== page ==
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India, least expensive

India, least expensive
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India has emerged as the least expensive destination for foreign education, while Australia is the costliest, according to an HSBC report. Indian...

When it comes to foreign education, Australia is costliest

New Delhi: India has emerged as the least expensive destination for foreign education, while Australia is the costliest, according to an HSBC report.

According to the report, the average annual cost including university fees and living expenditure of an undergraduate international student in India is around USD 5,642 per annum, while for Australia it is as high as USD 42,093 a year.

Indian education costs are the least among 15 countries surveyed and the costs are lesser than those in Turkey, China and Mexico.

Interestingly, India ranks 8th in terms of the quality of education among the 15 countries surveyed with five per cent of respondents putting the country in their top three preferred destinations.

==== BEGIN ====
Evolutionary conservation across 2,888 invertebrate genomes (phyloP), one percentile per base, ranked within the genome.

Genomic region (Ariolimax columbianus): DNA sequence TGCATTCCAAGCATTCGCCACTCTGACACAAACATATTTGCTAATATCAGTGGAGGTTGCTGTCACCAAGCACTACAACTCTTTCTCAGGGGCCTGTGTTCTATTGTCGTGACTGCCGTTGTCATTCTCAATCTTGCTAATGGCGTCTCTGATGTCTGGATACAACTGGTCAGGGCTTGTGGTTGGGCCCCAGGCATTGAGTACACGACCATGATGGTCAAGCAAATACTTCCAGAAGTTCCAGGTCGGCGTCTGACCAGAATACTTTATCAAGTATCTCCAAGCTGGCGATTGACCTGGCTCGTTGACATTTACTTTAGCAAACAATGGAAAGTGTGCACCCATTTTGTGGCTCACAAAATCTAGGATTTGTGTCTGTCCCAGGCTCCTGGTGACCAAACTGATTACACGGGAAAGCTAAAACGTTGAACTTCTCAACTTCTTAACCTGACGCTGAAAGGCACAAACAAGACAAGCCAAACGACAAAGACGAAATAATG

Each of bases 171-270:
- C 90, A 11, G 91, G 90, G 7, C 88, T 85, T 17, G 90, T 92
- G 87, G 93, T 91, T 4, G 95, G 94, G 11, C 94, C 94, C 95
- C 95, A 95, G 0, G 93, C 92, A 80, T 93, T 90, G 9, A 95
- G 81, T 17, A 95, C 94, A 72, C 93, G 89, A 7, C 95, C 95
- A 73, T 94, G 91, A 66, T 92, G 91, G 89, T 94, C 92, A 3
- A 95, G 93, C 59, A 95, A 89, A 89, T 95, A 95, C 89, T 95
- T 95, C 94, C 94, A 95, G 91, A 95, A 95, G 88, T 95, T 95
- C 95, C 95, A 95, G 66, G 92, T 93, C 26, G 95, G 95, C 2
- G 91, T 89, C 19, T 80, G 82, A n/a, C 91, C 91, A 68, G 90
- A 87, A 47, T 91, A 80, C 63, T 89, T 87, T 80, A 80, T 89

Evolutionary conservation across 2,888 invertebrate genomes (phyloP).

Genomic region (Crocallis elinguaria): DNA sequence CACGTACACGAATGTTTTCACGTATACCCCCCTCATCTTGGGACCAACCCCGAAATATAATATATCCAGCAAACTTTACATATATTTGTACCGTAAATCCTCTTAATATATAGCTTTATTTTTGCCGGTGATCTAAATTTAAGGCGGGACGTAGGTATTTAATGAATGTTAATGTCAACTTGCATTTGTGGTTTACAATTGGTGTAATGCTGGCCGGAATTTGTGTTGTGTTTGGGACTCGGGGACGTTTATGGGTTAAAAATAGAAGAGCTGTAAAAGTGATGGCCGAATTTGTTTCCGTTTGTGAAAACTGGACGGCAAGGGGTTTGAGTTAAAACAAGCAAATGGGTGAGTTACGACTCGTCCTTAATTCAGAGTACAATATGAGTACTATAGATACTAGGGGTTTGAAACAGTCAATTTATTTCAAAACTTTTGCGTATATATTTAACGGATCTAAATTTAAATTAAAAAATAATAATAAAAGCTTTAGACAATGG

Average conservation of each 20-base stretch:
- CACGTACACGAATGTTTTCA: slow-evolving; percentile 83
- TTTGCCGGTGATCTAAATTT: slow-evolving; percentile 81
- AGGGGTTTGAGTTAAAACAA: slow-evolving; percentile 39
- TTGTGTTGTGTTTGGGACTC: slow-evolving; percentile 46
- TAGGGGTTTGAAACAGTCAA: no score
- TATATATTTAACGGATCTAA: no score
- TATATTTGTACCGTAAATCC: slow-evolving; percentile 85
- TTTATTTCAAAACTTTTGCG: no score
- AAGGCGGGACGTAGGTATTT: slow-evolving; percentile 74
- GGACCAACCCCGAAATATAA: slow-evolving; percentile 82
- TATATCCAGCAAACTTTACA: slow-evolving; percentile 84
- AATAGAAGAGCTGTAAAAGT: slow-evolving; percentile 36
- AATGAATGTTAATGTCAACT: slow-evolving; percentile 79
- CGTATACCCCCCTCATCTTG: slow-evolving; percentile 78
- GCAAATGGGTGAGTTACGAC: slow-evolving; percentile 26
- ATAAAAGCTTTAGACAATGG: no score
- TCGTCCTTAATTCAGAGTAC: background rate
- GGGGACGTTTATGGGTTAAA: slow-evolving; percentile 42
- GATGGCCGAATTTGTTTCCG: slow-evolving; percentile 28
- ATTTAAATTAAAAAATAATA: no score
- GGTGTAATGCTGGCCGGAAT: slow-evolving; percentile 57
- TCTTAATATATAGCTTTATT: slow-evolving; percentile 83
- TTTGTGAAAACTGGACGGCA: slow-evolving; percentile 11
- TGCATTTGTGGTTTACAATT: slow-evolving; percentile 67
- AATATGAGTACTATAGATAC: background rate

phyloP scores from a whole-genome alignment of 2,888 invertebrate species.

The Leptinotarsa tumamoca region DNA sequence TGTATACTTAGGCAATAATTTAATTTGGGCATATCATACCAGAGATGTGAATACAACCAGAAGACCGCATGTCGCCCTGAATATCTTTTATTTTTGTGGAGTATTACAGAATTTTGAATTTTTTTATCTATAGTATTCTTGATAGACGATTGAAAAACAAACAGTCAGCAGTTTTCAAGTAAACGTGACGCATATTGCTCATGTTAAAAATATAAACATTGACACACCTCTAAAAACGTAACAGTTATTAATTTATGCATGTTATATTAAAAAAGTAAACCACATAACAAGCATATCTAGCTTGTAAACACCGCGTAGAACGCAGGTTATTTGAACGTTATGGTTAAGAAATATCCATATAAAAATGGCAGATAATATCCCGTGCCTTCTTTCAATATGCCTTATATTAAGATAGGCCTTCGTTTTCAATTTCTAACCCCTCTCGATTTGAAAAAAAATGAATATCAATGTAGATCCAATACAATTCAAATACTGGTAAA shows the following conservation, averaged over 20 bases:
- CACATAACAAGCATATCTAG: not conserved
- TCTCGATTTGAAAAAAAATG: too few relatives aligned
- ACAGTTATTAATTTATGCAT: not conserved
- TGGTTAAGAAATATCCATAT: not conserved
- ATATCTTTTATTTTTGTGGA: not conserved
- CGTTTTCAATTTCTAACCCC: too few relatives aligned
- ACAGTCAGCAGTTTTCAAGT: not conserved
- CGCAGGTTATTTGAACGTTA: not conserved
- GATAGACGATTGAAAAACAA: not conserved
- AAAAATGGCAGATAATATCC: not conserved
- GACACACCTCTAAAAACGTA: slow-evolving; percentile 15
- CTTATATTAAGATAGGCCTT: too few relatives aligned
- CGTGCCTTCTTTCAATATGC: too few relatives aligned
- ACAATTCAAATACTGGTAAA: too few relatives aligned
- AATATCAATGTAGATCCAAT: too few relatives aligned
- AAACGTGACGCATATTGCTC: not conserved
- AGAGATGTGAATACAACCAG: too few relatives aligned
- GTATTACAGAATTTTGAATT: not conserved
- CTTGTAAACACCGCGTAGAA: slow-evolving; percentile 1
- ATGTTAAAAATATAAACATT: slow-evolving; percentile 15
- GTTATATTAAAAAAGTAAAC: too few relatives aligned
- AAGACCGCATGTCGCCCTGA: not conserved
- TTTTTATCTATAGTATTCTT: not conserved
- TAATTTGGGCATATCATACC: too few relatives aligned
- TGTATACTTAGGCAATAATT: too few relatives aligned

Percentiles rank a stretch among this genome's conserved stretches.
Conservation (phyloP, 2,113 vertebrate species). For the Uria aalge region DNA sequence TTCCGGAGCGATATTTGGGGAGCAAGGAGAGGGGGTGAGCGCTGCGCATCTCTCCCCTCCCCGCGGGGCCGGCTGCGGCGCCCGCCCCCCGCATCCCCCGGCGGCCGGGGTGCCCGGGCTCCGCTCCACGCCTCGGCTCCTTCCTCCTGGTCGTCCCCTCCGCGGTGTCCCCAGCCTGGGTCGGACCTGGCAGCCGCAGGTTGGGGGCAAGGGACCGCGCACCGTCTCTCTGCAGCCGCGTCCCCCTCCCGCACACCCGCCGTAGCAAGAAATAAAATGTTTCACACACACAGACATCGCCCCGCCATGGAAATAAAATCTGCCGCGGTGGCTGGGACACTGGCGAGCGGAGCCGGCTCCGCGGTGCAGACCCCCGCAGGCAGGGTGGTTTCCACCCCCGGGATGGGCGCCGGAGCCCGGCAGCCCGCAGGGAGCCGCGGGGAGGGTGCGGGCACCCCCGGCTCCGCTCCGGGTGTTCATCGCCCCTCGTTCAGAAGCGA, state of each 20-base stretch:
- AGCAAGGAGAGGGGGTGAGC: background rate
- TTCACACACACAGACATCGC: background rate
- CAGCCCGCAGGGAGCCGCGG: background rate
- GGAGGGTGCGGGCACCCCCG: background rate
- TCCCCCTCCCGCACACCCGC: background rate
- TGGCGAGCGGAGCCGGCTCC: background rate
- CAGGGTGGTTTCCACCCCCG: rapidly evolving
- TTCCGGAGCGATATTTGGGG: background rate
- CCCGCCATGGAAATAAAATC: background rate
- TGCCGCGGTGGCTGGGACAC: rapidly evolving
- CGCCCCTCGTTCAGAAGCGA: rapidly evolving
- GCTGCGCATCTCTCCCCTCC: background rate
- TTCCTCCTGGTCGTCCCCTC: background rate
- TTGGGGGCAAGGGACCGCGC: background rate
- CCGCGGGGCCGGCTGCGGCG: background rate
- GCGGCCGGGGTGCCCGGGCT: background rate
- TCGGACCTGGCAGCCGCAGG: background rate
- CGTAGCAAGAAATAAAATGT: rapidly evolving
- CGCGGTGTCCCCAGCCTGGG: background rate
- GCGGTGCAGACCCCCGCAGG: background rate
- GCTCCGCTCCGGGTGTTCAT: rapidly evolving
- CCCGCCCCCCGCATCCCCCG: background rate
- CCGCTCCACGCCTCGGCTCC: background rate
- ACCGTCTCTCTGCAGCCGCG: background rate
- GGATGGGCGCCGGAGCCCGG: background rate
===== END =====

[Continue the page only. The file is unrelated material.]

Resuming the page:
According to HSBC’s latest survey, ‘The Value of Education: Springboard for success’ – Australia, Singapore and USA occupy the top three positions in the expenditure chart for overseas students.

At USD 42,093 a year, Australia - a hugely popular destination for Asian students - is the most expensive option globally followed by Singapore at USD 39,229 and USA at USD 36,564.

Moreover, overseas students need to spend on an average USD 35,045 a year for undergraduate studies and living in the UK, the survey said adding that the comparative yearly costs stand at USD 12,627 in Brazil, USD 10,729 in China and USD 9,460 in case of Mexico.

“Education costs are lower in emerging markets such as India because the state-run universities are heavily funded by the government and also the cost of living for overseas students is lower here,” HSBC India Head of Retail Banking and Wealth Management Sanjiv Sud said.

Countries such as UK (54 per cent) and Australia (47 per cent) are ranked 2nd and 3rd in terms of quality education by Indian parents followed by their home country (46 per cent), the report said.

The report, which surveyed over 4,500 parents in 15 countries and territories, examined parents’ attitudes towards children’s education around the world.

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